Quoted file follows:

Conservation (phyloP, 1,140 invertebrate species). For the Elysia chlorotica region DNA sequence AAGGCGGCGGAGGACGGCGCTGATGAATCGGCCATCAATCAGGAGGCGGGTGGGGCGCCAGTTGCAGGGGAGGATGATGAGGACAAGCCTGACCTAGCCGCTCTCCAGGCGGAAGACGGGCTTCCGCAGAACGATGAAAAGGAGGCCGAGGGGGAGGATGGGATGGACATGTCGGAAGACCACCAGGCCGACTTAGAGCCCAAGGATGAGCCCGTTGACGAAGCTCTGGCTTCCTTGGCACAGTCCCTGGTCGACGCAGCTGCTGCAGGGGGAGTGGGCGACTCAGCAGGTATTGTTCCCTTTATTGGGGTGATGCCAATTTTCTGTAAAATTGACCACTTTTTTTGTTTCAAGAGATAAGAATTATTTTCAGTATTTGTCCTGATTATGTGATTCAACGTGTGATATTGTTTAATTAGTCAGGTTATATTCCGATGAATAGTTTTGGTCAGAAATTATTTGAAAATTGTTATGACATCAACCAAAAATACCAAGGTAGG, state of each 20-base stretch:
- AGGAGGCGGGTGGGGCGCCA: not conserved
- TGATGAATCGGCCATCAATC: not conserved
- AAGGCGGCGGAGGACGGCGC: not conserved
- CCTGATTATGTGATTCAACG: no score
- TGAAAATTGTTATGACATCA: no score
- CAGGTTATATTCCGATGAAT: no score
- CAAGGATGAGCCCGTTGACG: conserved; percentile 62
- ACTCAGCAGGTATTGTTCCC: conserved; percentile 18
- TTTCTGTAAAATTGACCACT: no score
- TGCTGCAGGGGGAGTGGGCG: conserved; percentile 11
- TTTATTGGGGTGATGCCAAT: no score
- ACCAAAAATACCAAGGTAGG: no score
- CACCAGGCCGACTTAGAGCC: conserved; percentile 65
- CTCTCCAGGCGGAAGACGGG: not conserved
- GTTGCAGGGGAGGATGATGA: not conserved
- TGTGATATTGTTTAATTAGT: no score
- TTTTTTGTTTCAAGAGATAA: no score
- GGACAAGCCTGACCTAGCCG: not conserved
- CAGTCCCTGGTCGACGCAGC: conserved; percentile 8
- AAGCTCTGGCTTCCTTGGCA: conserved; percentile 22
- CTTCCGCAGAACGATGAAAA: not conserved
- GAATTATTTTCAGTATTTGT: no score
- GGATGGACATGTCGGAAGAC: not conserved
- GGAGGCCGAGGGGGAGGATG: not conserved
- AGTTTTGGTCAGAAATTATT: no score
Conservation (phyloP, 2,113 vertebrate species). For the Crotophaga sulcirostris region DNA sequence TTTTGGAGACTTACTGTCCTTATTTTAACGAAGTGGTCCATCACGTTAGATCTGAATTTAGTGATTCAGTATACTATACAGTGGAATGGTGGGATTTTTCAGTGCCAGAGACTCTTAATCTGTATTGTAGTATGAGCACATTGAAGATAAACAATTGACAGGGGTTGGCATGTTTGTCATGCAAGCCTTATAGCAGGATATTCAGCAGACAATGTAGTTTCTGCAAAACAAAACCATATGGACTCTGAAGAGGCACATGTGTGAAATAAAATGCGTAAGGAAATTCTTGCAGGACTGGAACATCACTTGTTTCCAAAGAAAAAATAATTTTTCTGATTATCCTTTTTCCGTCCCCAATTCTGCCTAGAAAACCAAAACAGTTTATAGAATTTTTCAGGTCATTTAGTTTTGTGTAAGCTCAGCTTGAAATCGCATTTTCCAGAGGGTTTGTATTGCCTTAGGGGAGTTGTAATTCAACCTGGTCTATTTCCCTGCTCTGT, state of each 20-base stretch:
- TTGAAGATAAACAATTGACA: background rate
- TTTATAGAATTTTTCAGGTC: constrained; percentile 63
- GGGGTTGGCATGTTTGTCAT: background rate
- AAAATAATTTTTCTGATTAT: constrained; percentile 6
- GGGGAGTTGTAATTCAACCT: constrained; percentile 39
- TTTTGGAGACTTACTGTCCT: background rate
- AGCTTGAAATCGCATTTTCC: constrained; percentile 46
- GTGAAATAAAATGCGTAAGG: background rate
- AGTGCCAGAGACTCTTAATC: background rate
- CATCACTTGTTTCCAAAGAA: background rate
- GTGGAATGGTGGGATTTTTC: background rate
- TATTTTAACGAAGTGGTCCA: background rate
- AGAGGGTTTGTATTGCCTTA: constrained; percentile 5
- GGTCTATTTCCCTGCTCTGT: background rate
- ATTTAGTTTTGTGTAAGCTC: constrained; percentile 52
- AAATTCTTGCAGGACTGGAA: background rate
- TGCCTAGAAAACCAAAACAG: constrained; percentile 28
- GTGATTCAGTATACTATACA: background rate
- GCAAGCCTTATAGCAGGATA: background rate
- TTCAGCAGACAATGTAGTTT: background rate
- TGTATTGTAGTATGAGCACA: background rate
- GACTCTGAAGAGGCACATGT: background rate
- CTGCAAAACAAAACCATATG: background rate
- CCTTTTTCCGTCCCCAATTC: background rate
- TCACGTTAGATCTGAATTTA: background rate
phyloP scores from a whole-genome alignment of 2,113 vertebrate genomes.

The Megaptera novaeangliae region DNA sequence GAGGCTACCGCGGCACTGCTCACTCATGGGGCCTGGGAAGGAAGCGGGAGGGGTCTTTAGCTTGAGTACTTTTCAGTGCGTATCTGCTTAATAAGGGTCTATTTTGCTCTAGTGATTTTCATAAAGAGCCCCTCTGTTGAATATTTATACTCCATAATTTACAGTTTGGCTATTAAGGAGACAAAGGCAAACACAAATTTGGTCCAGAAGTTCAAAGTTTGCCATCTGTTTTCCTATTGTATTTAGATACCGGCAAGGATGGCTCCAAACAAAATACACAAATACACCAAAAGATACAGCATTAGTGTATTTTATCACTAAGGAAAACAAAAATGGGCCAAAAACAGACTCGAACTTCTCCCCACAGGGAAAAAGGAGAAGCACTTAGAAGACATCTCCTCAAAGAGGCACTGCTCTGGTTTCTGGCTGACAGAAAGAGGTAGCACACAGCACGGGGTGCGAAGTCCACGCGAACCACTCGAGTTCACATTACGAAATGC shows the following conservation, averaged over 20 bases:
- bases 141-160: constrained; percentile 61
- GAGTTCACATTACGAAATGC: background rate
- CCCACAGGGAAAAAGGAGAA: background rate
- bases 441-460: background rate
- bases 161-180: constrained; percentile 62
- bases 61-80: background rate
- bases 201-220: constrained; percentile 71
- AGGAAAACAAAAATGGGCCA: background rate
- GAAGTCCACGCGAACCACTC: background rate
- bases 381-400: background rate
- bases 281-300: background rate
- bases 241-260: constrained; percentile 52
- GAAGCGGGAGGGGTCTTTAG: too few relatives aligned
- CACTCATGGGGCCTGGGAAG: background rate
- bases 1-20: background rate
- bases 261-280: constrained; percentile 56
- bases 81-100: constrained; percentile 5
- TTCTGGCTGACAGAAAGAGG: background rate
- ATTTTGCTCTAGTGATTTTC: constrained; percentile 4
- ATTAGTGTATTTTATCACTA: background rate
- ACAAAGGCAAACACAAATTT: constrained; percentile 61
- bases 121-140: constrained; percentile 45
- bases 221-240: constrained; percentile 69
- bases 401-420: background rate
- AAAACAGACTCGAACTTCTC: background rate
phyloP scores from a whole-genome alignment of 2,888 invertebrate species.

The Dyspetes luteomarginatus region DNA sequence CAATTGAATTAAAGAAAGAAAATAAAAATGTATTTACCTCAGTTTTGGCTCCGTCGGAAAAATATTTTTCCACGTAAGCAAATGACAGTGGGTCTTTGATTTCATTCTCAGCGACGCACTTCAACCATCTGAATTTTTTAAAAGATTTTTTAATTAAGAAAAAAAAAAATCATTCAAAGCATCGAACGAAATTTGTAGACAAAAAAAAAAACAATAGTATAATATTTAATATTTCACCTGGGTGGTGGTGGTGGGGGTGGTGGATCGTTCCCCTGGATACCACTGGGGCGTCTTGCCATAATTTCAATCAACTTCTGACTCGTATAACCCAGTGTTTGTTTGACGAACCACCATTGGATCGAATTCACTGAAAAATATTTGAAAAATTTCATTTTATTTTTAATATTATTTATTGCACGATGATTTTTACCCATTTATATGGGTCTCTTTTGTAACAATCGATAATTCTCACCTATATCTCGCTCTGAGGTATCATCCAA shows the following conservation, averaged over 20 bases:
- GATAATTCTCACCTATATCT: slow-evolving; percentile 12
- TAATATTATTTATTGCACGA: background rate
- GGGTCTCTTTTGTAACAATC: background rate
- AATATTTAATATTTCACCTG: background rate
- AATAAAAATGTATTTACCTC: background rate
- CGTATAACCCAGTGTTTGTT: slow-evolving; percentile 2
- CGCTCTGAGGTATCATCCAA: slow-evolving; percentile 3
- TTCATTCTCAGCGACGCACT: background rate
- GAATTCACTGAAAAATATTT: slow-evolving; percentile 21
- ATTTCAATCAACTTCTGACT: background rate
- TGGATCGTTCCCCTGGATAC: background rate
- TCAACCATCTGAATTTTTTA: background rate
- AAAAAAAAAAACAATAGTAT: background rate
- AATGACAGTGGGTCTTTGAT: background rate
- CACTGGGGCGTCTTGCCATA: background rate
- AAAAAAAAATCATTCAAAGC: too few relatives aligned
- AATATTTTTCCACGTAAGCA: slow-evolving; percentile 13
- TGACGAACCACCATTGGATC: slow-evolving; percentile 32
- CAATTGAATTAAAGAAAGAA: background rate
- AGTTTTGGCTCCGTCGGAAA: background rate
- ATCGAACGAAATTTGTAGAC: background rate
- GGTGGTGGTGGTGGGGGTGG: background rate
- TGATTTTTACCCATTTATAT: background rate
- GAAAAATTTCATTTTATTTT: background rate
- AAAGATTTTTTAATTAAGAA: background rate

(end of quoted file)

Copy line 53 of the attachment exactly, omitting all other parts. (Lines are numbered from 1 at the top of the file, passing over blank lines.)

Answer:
phyloP scores from a whole-genome alignment of 2,113 vertebrate genomes.